The left's COVID memory hole

It wasn’t only Mr. Biden; it was also the people around him. Ron Klain, a longtime top adviser and former Biden chief of staff, opposed a travel ban on Jan. 28, a few days before it was announced, calling it “premature.” Other Biden advisers were also dismissive. On Jan. 30, Biden confidant and coronavirus adviser Zeke Emanuel told CNBC viewers to “take a very big breath, slow down, and stop panicking and being hysterical.” The virus will “go down as spring comes up.”

Throughout February, Mr. Biden’s lieutenants kept minimizing the threat. In a Feb. 6 op-ed, Biden coronavirus adviser Irwin Redlener wrote that a global pandemic was “not very likely” and predicted the chances of “getting a severe, potentially lethal form of the Wuhan virus is negligible.” On Feb. 11 Mr. Klain again played down the likelihood that Covid would become “a serious epidemic.” “The evidence suggests it’s probably not that,” he said. Two days later, Mr. Klain tweeted, “We don’t have a COVID-19 epidemic in the US but we are starting to see a fear epidemic.”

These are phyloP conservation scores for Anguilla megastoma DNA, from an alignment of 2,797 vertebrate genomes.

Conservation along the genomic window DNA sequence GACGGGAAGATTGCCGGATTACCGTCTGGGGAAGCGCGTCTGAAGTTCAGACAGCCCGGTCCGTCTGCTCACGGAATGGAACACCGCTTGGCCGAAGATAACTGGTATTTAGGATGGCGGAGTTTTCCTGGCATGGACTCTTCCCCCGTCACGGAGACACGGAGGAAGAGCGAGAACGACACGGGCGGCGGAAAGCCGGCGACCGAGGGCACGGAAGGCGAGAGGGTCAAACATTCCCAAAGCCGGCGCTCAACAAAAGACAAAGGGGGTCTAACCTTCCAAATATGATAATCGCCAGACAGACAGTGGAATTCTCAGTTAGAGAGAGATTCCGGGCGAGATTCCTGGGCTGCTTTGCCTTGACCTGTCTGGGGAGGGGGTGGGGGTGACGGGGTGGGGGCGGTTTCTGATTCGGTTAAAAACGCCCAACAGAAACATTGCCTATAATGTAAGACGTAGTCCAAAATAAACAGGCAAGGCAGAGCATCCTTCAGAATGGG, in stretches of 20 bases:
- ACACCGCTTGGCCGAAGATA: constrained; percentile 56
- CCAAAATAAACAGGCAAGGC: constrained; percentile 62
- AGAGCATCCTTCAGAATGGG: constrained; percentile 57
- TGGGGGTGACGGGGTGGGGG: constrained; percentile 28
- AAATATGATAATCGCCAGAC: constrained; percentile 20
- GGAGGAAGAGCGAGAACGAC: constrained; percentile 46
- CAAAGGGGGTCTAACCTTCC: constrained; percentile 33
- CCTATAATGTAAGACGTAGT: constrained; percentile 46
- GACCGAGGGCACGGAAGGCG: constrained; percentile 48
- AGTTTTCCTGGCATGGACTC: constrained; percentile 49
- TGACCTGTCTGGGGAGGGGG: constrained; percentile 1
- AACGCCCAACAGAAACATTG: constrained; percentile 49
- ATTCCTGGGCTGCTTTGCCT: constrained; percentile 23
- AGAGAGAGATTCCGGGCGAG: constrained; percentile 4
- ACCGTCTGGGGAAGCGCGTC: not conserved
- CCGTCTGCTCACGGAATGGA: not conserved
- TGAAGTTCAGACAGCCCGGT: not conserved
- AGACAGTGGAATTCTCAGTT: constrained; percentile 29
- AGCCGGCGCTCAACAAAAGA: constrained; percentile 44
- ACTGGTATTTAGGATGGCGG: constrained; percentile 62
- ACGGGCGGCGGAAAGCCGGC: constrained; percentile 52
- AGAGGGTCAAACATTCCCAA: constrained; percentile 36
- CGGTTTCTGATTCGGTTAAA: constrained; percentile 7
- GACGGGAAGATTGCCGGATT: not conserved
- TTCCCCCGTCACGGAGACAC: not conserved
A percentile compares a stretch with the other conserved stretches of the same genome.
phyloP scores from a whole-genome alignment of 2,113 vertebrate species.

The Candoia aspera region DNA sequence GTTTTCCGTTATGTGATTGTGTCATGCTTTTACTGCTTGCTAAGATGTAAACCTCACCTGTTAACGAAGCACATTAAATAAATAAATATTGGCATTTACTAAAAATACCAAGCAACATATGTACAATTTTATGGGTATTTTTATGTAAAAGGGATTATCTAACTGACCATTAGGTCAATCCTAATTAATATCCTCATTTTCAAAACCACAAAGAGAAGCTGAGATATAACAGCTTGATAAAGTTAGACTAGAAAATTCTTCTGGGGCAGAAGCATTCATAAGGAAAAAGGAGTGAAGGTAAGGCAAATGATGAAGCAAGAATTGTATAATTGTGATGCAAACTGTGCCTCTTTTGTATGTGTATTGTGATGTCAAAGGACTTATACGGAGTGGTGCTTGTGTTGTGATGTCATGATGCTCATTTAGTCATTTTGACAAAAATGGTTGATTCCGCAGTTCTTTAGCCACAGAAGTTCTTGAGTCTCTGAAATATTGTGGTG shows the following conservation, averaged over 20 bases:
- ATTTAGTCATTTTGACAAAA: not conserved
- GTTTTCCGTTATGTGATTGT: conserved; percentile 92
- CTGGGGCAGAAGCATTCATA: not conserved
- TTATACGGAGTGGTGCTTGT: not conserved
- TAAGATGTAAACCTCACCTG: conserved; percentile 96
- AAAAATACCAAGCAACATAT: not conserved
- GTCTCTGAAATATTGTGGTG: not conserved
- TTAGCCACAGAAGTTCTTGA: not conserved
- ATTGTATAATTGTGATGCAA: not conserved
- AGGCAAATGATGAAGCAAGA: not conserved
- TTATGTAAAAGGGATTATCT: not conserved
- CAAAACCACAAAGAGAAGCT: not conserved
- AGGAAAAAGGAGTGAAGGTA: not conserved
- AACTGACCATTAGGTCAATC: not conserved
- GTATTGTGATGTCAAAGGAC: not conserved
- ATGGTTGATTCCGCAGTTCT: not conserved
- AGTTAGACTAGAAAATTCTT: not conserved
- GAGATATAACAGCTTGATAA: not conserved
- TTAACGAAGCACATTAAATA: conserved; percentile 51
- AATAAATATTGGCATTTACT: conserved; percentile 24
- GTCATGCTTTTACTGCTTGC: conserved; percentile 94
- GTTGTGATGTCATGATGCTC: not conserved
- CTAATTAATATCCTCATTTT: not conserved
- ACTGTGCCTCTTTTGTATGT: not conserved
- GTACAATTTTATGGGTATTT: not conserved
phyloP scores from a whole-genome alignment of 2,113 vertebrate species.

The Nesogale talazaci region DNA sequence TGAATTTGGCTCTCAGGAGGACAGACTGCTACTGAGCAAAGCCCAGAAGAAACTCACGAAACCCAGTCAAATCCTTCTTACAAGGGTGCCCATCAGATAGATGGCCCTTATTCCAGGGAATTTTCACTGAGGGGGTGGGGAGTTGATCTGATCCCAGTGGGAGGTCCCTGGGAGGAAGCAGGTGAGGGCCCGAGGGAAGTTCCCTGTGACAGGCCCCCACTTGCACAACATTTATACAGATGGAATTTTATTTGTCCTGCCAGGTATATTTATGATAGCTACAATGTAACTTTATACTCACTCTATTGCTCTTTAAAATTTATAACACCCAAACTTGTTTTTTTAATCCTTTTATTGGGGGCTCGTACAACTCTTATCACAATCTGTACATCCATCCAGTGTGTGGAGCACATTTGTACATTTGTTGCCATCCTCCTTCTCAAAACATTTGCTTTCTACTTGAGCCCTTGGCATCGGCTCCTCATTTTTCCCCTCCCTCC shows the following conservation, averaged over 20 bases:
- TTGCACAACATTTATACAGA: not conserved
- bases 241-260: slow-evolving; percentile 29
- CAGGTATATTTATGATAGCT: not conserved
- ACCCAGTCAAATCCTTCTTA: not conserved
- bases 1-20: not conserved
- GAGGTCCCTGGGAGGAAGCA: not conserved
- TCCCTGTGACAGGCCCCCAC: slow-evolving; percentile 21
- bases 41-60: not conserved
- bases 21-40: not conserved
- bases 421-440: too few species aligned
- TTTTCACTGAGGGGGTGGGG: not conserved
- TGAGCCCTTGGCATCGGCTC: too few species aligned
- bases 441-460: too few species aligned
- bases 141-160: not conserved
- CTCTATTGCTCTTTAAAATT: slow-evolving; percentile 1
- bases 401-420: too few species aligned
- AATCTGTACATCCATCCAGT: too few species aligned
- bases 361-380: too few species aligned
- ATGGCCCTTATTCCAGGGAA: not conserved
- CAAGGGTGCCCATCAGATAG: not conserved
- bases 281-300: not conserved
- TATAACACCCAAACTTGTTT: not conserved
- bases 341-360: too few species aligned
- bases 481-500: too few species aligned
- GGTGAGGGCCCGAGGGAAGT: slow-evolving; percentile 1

Suggesting in a Feb. 20 interview that there’d been “an overreaction,” Dr. Emanuel again suggested “warm weather is going to come and, just like with the flu, the coronavirus is going to go down.” Then on Feb. 24 House Speaker Nancy Pelosi urged tourists in San Francisco to “come to Chinatown.” Mr. Klain echoed her three days later, saying people should not be dissuaded by “needless fears about coronavirus.” He added that everyone “should tonight go down to Chinatown in their city and buy dinner or go shopping.”